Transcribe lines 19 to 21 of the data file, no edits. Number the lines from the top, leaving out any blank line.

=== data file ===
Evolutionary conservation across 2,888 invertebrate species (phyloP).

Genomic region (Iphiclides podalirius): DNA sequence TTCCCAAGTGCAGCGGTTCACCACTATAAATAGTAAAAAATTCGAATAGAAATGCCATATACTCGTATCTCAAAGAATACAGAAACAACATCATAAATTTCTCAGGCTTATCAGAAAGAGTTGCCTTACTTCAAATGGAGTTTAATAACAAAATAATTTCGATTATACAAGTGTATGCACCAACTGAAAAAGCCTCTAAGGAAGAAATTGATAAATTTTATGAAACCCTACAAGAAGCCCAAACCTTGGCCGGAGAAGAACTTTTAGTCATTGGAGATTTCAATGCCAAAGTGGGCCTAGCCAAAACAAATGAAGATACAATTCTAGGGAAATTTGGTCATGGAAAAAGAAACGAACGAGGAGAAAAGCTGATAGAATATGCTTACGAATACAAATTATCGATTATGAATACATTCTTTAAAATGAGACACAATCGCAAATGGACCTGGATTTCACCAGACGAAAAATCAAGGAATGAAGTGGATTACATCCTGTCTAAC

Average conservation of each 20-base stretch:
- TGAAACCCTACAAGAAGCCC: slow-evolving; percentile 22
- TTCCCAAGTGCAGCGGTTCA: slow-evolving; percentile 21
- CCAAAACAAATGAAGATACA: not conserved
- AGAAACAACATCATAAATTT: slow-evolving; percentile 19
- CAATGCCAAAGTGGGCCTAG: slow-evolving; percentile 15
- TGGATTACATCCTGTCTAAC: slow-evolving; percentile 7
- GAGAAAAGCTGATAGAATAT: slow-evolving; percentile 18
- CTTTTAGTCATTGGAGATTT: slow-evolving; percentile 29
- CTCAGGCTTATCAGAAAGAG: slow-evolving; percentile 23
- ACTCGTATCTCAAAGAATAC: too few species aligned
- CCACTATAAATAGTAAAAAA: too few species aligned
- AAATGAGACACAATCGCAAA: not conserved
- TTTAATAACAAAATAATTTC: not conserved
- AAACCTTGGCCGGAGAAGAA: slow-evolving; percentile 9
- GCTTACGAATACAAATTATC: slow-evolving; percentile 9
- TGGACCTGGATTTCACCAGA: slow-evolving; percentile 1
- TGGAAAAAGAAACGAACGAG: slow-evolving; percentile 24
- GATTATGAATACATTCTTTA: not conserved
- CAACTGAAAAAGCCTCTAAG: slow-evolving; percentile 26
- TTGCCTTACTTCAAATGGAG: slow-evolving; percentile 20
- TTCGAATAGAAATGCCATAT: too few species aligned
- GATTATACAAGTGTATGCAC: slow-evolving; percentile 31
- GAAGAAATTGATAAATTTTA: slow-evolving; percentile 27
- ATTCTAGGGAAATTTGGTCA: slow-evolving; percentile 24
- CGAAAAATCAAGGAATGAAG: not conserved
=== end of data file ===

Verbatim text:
- TGGACCTGGATTTCACCAGA: slow-evolving; percentile 1
- TGGAAAAAGAAACGAACGAG: slow-evolving; percentile 24
- GATTATGAATACATTCTTTA: not conserved